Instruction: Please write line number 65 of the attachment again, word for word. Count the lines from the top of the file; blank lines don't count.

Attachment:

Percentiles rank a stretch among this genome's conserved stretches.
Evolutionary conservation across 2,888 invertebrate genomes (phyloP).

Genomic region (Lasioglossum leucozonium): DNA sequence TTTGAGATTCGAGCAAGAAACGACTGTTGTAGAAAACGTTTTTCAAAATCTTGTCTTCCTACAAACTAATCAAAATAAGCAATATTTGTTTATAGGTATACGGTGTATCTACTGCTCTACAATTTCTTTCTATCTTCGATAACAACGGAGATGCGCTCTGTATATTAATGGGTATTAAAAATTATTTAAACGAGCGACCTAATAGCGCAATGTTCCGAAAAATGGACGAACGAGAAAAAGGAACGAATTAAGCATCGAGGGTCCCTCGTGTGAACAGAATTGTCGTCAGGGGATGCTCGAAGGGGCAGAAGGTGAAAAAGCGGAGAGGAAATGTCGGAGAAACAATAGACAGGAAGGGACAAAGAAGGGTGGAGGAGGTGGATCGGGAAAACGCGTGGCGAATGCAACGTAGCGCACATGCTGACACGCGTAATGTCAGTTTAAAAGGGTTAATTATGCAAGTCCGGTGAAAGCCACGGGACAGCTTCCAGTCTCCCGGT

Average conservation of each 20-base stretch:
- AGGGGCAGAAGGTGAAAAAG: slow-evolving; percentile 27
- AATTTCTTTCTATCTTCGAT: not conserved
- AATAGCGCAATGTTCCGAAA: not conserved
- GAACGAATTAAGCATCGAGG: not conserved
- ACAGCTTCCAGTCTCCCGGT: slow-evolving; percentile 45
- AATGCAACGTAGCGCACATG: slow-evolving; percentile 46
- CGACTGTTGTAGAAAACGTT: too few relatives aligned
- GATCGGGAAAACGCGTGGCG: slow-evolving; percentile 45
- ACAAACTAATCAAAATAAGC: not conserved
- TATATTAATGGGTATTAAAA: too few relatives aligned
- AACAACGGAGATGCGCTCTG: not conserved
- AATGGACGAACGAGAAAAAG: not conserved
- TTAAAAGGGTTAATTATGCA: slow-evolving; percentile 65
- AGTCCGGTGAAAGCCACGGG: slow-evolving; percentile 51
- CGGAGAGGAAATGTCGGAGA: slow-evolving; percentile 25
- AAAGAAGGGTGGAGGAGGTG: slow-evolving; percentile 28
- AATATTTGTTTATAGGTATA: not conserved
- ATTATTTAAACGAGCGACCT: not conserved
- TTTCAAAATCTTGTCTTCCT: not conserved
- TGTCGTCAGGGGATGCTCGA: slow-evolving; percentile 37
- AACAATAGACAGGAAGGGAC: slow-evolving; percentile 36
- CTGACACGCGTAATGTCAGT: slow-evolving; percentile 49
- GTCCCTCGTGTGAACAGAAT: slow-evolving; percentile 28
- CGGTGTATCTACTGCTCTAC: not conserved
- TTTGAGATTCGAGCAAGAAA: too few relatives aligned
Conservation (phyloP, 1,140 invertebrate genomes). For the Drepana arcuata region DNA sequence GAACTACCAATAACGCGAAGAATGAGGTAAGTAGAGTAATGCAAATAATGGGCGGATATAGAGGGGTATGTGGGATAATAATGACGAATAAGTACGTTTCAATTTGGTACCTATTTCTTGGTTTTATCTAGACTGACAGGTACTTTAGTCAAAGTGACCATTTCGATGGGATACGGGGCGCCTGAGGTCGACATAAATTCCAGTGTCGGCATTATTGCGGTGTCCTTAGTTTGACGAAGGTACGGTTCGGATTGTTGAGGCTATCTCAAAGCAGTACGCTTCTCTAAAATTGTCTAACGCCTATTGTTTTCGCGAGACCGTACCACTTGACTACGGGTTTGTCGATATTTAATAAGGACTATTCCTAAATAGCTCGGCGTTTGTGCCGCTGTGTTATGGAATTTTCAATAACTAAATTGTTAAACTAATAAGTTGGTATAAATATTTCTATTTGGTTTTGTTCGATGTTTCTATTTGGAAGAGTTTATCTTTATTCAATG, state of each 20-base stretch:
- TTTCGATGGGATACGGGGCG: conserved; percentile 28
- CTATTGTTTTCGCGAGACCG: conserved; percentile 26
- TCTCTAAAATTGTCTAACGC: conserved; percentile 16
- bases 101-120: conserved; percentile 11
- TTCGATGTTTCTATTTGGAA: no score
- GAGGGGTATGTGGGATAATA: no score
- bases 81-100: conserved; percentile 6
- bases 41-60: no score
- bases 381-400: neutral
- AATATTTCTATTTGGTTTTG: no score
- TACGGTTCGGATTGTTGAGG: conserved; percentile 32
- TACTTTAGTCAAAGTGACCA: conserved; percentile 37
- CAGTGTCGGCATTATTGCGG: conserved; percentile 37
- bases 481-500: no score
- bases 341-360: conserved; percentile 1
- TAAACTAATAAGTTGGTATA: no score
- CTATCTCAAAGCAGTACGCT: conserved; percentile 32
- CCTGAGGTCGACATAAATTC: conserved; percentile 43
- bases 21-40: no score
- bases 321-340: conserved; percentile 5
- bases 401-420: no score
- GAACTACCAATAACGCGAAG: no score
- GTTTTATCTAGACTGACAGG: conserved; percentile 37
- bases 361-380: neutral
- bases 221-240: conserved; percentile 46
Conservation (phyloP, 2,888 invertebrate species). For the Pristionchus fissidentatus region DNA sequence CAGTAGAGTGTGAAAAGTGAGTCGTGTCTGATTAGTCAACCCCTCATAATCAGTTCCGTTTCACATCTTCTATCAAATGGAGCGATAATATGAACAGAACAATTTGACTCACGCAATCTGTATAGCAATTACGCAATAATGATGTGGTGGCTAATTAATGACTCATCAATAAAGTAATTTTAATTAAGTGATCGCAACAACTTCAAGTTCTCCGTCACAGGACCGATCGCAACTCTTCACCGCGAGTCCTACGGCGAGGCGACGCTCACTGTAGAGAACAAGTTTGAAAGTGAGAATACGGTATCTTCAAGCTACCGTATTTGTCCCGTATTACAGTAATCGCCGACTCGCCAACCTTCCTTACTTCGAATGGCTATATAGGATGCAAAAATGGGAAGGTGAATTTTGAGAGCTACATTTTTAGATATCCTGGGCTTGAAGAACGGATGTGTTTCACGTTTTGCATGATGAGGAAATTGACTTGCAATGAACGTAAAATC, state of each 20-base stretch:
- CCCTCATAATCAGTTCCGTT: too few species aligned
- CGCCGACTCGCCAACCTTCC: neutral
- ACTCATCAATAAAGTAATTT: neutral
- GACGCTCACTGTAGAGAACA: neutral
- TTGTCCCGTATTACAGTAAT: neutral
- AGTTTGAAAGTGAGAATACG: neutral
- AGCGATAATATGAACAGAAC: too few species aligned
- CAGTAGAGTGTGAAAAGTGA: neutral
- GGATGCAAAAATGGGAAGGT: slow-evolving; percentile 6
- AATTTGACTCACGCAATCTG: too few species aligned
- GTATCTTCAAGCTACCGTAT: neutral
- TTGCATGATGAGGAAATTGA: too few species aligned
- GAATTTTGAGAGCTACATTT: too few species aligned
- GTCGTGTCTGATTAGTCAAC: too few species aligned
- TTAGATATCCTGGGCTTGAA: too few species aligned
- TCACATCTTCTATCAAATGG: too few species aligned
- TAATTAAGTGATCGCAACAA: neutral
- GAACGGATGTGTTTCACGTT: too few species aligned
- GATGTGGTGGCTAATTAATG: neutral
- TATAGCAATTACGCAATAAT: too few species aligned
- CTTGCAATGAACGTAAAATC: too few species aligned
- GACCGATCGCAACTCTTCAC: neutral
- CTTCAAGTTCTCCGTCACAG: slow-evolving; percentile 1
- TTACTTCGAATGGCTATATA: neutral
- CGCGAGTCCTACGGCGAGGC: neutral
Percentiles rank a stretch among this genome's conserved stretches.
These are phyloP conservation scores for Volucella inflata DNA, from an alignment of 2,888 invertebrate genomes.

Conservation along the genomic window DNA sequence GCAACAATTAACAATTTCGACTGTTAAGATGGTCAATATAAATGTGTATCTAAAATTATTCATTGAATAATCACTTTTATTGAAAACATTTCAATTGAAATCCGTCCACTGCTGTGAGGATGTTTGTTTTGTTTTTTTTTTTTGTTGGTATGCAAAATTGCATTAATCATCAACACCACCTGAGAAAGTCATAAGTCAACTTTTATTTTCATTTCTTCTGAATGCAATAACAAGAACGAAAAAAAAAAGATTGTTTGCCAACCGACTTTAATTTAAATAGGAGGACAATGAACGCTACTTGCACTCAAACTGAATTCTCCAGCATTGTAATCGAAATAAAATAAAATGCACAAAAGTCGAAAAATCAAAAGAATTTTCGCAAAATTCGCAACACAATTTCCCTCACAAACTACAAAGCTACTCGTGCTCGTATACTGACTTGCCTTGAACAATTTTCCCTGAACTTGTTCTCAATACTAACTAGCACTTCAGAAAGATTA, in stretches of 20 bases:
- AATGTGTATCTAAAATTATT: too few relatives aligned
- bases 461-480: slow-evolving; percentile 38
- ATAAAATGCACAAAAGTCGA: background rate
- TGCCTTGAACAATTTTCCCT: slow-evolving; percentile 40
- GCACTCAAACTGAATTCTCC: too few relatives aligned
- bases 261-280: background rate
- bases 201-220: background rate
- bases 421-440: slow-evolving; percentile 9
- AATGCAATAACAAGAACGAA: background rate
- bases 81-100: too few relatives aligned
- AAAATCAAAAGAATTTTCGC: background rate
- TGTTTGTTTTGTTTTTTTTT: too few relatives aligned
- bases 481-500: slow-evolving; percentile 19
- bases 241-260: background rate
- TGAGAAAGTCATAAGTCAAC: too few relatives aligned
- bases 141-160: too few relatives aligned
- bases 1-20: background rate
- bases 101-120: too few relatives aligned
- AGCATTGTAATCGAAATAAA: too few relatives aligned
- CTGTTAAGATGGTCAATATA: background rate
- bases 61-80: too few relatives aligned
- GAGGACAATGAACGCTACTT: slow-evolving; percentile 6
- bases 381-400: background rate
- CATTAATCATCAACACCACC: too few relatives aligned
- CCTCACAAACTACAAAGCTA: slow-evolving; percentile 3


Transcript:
- GGATGCAAAAATGGGAAGGT: slow-evolving; percentile 6